Posted on 09/08/2021 by Steven Wellman, University of Pittsburgh
Penetrating macro- and micro-electrodes that can both record and stimulate focal regions of brain tissue can act as powerful tools for neuroscience discovery or rehabilitative clinical therapy. Studies aimed at understanding basic neuroscience phenomenon using implanted devices are most often performed in rodents, in which there are a wide variety of genetically-altered models available for characterization and/or manipulation of distinct molecular and cellular mechanisms. Longitudinal study of rodent physiology in vivo is made possible with the use of automated or wireless telemetry systems, such as the RaturnTM, which allow researchers to use implanted devices to sample or modulate from small animals while they are awake and undisturbed in their acclimated housing environments. Considering the surge in advanced in vivo technologies intended for the real-time acquisition and manipulation of neurophysiological signals over the past several decades, it is important that these telemetry systems are engineered in a way that allows them to be compatible with the specific experimental and technical goals of the individual researcher.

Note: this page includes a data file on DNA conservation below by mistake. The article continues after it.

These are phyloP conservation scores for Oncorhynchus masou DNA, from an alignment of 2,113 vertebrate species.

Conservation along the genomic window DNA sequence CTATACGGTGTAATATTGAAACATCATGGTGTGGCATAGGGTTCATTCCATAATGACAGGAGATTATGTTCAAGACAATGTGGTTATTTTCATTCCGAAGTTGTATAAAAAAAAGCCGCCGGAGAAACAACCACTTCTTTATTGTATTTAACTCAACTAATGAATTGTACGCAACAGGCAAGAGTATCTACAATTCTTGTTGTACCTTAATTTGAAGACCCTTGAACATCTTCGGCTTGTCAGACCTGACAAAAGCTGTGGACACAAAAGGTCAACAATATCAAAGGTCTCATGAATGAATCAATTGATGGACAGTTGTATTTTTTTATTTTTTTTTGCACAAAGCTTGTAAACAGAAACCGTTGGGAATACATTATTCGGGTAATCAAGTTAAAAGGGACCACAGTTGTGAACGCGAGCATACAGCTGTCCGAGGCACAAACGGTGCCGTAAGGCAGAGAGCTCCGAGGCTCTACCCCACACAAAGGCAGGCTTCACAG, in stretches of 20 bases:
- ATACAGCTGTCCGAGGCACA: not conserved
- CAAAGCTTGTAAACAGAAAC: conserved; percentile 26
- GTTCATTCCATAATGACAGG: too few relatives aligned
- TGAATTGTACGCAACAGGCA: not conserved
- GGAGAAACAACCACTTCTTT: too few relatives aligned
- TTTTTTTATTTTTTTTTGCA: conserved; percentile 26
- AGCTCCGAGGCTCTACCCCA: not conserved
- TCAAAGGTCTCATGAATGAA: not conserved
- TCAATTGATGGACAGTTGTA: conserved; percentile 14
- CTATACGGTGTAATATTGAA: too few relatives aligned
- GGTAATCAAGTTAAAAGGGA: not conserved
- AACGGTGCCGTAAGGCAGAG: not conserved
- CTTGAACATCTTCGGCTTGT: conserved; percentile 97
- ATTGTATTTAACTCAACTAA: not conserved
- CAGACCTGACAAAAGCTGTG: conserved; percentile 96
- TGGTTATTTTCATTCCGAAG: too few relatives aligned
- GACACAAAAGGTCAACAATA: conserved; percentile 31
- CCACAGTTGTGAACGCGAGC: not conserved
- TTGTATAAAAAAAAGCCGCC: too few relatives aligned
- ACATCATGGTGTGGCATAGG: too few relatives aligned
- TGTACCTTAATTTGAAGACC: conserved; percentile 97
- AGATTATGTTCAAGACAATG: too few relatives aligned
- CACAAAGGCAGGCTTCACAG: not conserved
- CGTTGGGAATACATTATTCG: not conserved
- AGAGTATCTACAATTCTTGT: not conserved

The goal is to perform long-term recording, stimulation, and neuromodulation using chronic headstage cables connected from an IZ2 32-channel stimulator (Tucker-Davis Technologies, Alachua County, Florida) to an omnetics connector for implanted microelectrodes within rats and mice. Currently, the cable passage within the RaturnTM is not wide enough to accommodate the large profile of chronic TDT headstage cables (0.38in).
The liquid swivel is one option used to connect multiple fluid lines to rodents. Another option is the electric commutator, which is designed to detect and mitigate the mechanical torque of twisting or entangled cables via an electrical rotating mechanism.
Responses to rodent movement using the liquid swivel becomes increasingly difficult with the use of more fluid lines (>2) and the swivel cannot be connected to commutator or electrical lines at the same time. Electric commutators are dependent on electrical machinery which can be prone to failure and risk unwanted harm or discomfort on the animal.
A balance arm extension loop (see graphic below) was attached to the front side of the balance arm and is wide enough to accommodate the passage of larger TDT headstage cables while maintaining a fixed and secure connection between the animal and the RaturnTM cage.
The balance arm extension provided long-term compatibility of TDT headstage cables with the RaturnTM system. This extension also frees up the original through-hole of the RaturnTM for fiber optic cables or fluid lines for optogenetic or pharmacological manipulation, respectively.
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